Give This Gift If You Want To Piss Off Your Husband

I love getting surprises, but there’s one I wouldn’t be too thrilled with. If Lauren ever does this to me, we’d have a problem.

I love the enthusiasm, but I’m pretty sure major purchases shouldn’t be surprises. Surprise, I just locked you into a $30,000 contract and you’re going to be paying someone else every single month for the next 5 years!

Gifts That Keep on Taking

There are a few other gifts that work in similar ways. While it may seem very generous, an xbox 360 for example is sweet because it’s expensive and you may not have been willing to pay for it yourself. But, there’s another side to it. You’re now responsible for buying games to go along with it, and at $50/each, the costs can add up. And you don’t want to waste a brand new, xbox, right?

Similarly, getting someone a nice picture without a frame kinda sucks because you’re forcing them to spend on getting it framed, which can definitely be expensive.

Be smart with your gifts, don’t give gifts that will cost the other person money. And if you’re in a relationship and buying a gift with shared money, don’t buy something really expensive that the receiver will have to share the costs of.

Readers, do you hate gifts that keep on taking? What other terrible gifts have you gotten?

10 Responses to Give This Gift If You Want To Piss Off Your Husband

  1. Kat says:

    Last year a few friends decided that because I like Harry Potter so much, they would all get me Harry Potter themed gifts. That was a cool of them, except several friends just went to the store and picked out things that just said “Harry Potter”, even though they were items I would never get any use out of. I appreciated the gesture, but I was kind of annoyed that I now have four or five items of Harry Potter merchandise that have nothing to do with Harry Potter aside from the name stamped to the package, and that really have no personal connection with me, such as a Harry Potter Sculpting Kit, a Harry Potter Coloring Book and a Harry Potter Junior Film Novelization (you know, a version of the movie, written down, and watered down for Kids– having read the books, why would I want that?). Now several friends really put some thought into it and got me things like The Harry Potter Cookbook (I’m the cook in our group of friends) and a book about the psychology and themes of Harry Potter which I loved… but all in all, it felt like the majority of my friends thought that just getting something with “Harry Potter” on it would have been better than a practical, non-branded gift. I was happy to get any gifts at all, but I would have preferred items I could have actually used.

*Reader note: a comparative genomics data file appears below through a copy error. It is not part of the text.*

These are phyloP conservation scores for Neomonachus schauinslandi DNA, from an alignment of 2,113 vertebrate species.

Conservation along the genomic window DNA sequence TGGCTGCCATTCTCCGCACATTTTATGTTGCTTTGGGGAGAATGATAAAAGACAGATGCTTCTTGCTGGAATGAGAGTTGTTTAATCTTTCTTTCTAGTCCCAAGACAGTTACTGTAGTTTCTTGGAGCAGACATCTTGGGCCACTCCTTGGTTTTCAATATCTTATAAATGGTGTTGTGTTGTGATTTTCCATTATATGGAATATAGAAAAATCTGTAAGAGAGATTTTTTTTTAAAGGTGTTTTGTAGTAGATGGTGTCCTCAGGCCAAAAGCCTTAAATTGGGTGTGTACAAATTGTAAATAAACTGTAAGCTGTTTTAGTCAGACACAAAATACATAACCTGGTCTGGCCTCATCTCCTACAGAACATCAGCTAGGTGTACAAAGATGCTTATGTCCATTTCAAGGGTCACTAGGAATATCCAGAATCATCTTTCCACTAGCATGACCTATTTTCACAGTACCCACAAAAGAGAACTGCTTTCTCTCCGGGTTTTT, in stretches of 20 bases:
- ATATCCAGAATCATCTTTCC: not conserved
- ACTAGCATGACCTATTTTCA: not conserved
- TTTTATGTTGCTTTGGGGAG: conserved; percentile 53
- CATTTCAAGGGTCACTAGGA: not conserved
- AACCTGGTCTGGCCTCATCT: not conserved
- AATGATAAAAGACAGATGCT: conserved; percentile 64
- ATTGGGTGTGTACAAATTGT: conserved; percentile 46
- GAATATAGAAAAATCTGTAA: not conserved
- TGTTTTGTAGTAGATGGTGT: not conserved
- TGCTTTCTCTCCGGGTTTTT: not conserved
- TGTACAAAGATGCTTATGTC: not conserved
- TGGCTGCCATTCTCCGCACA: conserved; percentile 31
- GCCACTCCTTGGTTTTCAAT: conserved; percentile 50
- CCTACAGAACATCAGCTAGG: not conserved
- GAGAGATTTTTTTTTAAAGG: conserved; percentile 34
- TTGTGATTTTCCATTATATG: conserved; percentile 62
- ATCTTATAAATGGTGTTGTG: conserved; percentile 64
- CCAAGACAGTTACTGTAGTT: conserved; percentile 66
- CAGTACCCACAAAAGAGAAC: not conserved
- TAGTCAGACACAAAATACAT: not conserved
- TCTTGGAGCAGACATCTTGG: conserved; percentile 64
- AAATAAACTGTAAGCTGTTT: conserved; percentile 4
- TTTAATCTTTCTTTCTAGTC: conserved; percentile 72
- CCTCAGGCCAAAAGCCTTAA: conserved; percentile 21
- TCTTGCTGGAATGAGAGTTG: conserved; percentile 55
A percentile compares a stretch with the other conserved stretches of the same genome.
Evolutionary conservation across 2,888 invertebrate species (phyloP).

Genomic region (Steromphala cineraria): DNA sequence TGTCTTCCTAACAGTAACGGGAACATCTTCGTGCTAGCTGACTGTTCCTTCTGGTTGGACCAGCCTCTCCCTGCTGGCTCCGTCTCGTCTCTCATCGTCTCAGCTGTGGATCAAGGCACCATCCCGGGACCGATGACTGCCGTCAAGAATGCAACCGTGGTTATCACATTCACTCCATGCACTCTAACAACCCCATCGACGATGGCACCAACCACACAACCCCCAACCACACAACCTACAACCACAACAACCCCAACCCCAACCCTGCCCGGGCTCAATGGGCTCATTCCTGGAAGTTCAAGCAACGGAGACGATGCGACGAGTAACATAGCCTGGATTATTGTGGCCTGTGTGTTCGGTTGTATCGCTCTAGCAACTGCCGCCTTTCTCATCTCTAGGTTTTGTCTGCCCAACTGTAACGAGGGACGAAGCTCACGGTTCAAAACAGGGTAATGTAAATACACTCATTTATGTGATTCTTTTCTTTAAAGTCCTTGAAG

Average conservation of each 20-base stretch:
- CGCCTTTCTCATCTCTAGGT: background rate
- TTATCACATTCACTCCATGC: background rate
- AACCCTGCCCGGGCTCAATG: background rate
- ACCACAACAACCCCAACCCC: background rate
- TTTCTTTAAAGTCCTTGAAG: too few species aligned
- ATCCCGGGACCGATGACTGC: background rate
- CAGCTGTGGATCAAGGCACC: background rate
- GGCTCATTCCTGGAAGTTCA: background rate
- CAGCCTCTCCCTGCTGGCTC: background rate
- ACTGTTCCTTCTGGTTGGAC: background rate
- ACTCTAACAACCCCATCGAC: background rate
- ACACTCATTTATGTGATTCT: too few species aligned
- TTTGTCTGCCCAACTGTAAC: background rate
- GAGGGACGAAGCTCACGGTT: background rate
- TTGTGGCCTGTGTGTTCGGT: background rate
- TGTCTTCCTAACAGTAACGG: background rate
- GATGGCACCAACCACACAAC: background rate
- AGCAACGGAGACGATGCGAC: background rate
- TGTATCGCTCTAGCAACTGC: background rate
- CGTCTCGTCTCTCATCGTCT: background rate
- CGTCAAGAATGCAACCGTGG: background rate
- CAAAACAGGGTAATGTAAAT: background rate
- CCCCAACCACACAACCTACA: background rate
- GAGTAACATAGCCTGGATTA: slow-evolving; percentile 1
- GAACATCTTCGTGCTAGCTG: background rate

2. Ira says:

    Well, okay, but aren’t you making (sexist)assumptions? Maybe the wife in the ad is a Wall St. Executive who just got a million dollar bonus. Then, the present would be quite a good one!

    And to Kat, who responded about the Harry Potter gifts. I get it completely and you’ve got a good point. I just hope your friends don’t read this blog.

  3. Echo says:

    I hate these kinds of gifts where the giver doesn’t really think about the recurring expense they just gifted upon you.

    Off the top of my head:

    HD Receiver for your satelite forcing you to upgrade your TV package

    Blu-Ray Player so you have to upgrade your DVD collection.

    Keurig or Tassimo home brewer. The individual K-cups and T-Discs are nearly $1 a piece.

    Satelite Radio for your car. Subscriptions are between $7 and $20 per month.

    Those are all better than a Lexus payment though.

  4. Kate says:

    My family and friends feel pretty serious about this too. We won’t give a gift certificate for a meal or a service if there’s no way to include tip, for example. And a few years ago my mom got my dad satellite radio, but she also got him the subscription for the year and she’s renewed it for him every year since.

  5. 101 Centavos says:

    Yep, that would put a strain on the marriage, a stupid gift like that. How about a bread machine? Smaller scale than a Lexus, but now you have to buy special flour to go with it, and it will take up space in kitchen cupboards.

  6. Noah says:

    If your wife gets you a $30K Lexus you either:

    1. Have a wife who makes tons of money and cost is no problem
    2. Have a wife who has no concept of finances in which case you really have a much larger problem on your hands

    As for receiving gifts from friends that require additional purchases, don’t use them and eventually after a year or so, list them on CraigsList. If asked, say you ran out of room or the item broke. Unless its a really close friend, they aren’t going to know if it’s still in your house or not.

  7. Danielle says:

    Well, I wouldn’t really think of the car as a gift unless it was entirely paid for by the gift-giver.

  8. Don says:

    I totally agree, I’d be fuming.

    The Lexus commercial is definitely one based on selling cars and not reality.

  9. Eric says:

    Saw this commercial the other day and it bothered me too…sad thing is that some people who can’t afford it will go out and do this

  10. Paula @ Afford Anything says:

    It bugs me when people don’t think of recurring expenses.

    I live with two roommates. When I was out of town (actually, at FINCON), they bought a Swiffer as a “group expense.”

    Now, a Swiffer requires you to buy special brand-specific “swiffer pads” that are disposable after each use, PLUS special brand-specific “swiffer solution” that attaches to the mop.

    In other words, it locks you into buying only Swiffer-brand recurring expenses for life. And as you can imagine, those aren’t cheap.

    Their purchase was an insight that many people don’t think about recurring costs.

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